We recently received a question regarding total investment. He wanted to know how much a trader had to invest in each strategy, not just net profit. In other words, if we find a strategy that makes $100K a year, how much did it take to make $100K in one year? Did it take $50K or did take $1 million? Due to the nature of futures trading, the answer can be both. We’re going to take a few minutes to explain why that is in this post.
Reinvestment: cost as the cost of doing business
Any automated or algorithmic trade is going to move like the market, which tends to ebb and flow. Very rarely is the market direct in its path to a particular point of support or resistance. So it is not unusual, especially for automated trades that use indicators as a trigger to buy and sell, to have high reinvestment.
Some traders view reinvestment cost as the cost of doing business, it’s almost impossible for a day trader not to. You use your account size, which for me is only 2% of $50K on any given day, to make more profitable trades than unprofitable trades. If you make $200, that’s great. $200 is your net profit, between your gross loss and your gross profit, but this doesn’t tell you how many trades it took to get there. It could have taken 11 trades with a gross loss of $1,000 and a gross profit of $1,200. So you lost $200 on 5 trades and made $200 on 6 trades, which put you up $200 on the day. Your gross loss is $1,000 and your gross profit is $1,200, so net / net you made $200 on the day.
One way that traders measure reinvestment is with the profit factor. Profit factor is the ratio of gross loss and gross profit. Going back to our example, if you’re up $200 after losing $1,000 and making $1,200, the profit factor is 1.2 (1,200 / 1,000). So your breakeven is 1 or $1,000.
Let’s kick it up a notch
What if you made $200,000 for the year off of a gross profit of $2,200,000 and a gross loss of $2,000,000. Net/net, you’re up $200,000 for the year. Does this mean you have to have a $2,000,000 account to trade? Not at all. Gross profit and gross loss are like the notional rather than actual market value of your trades. It’s important, but not nearly as important as the incremental wins/losses.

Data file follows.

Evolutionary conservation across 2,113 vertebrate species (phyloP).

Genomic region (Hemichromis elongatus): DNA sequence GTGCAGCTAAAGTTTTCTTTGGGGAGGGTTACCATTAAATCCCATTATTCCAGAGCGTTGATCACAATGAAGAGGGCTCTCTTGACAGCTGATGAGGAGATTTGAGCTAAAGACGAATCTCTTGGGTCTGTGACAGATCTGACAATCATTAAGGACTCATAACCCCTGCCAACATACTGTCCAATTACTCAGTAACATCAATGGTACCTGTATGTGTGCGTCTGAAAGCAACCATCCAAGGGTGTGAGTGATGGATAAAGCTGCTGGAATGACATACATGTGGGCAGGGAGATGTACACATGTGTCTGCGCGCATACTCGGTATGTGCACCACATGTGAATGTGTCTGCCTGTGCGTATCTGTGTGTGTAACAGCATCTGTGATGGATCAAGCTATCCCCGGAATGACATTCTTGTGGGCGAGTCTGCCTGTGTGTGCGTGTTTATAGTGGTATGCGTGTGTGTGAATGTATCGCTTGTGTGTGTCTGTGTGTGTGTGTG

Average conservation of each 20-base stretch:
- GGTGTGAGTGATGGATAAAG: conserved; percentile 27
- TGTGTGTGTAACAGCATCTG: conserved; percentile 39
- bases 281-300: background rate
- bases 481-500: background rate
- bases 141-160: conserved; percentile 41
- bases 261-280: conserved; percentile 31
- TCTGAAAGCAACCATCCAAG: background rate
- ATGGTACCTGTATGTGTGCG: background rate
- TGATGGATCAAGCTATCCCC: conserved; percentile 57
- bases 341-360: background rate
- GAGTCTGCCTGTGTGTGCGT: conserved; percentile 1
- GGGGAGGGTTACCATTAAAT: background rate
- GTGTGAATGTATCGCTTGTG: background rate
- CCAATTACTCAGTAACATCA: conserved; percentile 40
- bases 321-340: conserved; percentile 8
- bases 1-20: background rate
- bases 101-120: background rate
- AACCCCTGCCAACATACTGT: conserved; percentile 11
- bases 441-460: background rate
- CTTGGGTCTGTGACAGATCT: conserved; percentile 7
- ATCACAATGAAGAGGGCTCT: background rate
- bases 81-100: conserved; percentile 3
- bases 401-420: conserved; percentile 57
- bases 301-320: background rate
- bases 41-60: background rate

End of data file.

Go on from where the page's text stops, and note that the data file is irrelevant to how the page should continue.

That’s why we use draw-down as a measure of the % of cumulative profit that has to be used in the reinvestment rather than the % of the account size or gross p/l. So when we say that the draw-down is 20%, using our example, it means we had to give back as much as $40,000 of the $200,000 cumulative profit made over the last year. The higher the drawdown, the higher the capital requirement.
We prefer to measure capital requirement in this way because it takes daily reinvestment into consideration.
So it’s not wrong to focus on net profit rather than gross profit/loss. Indeed, a good automated trade strategy has its eye on both.
The Holy Grail of Trade Strategy
As a quick reminder, our goal is to find the holy grail of automated trade strategy and we think we can find it faster together.
We’ve defined the holy grail of trade strategy to be the following (based on annual performance):
Profit factor greater than 3
Annual drawdown less than 3%
Annual return greater than 500%
Minimum daily net profit of -$1,000
Avg Daily profit greater than $1,000
Less than 5,000 trades annually
We have yet to find this illusive trade strategy, but we’re on the hunt!
If you subscribe to our newsletter, you’ll be among the first to find out when we do.
Note, that we’ve included a requirement for a profit factor of 3.
We believe automated strategies with a profit factor of 3 and higher weed out strategies that aren’t efficient. It’s like an ROA (return on assets) of sorts. Investors like Warren Buffet look for high ROA investments because they make more money per dollar of investment.
The end result should be a true maximization of profitability and automated strategies that are poised for creating greater consistency.
The Key To Maximizing Profit Factor
So what is the key to maximizing profit factor?
Answer: Minimizing gross loss.
Based on the work we’ve done so far, the key to minimizing gross loss is to decouple complementary trades. In other words, just because you go long on an upward cross, doesn’t mean you have to go short on a downward cross. You can go long and then exit the long. And/or, you can short and then exit the short. Then you can put a strict conditional around each leg. In other words, you can isolate the profitable trades within the strategy. We found that this greatly increases the profit factor.
If you have any questions, feel free to contact us by responding to any of our emails or email us at firstname.lastname@example.org.